Friday, June 04, 2010


Out of twelve Marigolds that I planted with flowers or budding heads, only two heads remain, and one of them is close by a clump of chives. It's the birds. The old adage hereabouts, is that it is not ideal to put plants in the ground till the birds have finished nesting and their fledgelings have fledged, and they are their parents have well and truly left. That would mean planting out about the end of June/early July. I am not too concerned about the broken off flower heads, as I think the Marigold plants will strengthen up before flowering again. Meantime, I have been observing my flowering Salvia in another area of the garden; so far they remain untouched.

The two flourishing plants we have, have been deposited courtesy of the birds. For the last two years there has been a great bushy flat parsley plant happily growing out of a drain. The second is a bush at the sunny end of the house that has established itself in a crevice between the end wall and wee area of concrete. Every year it increases its gooseberry fruiting. In order that we get some of the harvest, we now cover it over with netting. I reckon my Salvia flowers are saved from feathered friends, by the distraction they have of trying get round or under the net to munch the gooseberries that are sited just round the corner.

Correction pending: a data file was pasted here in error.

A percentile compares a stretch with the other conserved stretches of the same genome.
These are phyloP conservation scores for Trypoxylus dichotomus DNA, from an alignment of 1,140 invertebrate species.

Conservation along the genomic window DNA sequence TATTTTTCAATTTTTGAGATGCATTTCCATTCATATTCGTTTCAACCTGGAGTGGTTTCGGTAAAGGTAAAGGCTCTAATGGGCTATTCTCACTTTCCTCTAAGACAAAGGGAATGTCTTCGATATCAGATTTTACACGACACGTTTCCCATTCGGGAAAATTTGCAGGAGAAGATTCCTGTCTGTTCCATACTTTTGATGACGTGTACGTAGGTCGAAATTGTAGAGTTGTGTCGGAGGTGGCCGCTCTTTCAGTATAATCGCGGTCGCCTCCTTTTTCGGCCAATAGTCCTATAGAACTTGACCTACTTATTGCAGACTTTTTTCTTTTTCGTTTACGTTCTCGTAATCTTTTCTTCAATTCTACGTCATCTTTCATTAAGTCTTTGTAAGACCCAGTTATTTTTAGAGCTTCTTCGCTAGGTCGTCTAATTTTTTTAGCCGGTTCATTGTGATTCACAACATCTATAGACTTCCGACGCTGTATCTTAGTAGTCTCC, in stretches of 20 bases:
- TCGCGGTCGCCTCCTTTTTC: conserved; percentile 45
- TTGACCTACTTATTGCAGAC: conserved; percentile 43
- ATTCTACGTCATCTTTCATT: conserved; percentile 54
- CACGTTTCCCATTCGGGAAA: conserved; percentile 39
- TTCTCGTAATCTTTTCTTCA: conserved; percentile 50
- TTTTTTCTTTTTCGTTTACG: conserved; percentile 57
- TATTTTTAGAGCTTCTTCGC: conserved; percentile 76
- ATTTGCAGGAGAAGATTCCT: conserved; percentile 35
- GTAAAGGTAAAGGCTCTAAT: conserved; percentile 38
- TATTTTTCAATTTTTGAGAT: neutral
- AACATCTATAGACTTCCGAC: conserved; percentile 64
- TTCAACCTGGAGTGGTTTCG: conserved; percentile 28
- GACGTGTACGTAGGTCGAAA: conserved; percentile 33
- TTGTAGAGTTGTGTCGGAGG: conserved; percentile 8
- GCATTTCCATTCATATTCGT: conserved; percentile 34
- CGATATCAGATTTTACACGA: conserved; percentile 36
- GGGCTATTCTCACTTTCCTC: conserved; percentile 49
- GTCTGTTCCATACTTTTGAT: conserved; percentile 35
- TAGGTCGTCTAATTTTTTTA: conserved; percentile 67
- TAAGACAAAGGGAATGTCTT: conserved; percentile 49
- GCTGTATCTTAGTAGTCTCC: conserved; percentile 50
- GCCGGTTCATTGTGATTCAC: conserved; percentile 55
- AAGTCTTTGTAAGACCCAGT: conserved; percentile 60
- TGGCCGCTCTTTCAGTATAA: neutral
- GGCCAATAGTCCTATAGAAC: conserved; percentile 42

Anonymous said...

the birds are a real pleasure to have in the garden but they can also cause a few problems.

so far my plants have been left pretty well alone except for a minor exceptions which may be due to the numerous neighbourhood cats that also frequent my little domain.

ZACL said...

Our recent favourite visiting cat has moved too far away to make the odd courtesy call. He was more interested in hunting whatever species he was interested in at an given moment. He was a talker, a really sociable and friendly animal. We haven't had huge amounts of cultivation in the garden, therefore, cats, not even our erstwhile friend, was a problem.

In the past, rabbits have 'terrorised' peoples creations and mini agricultural efforts.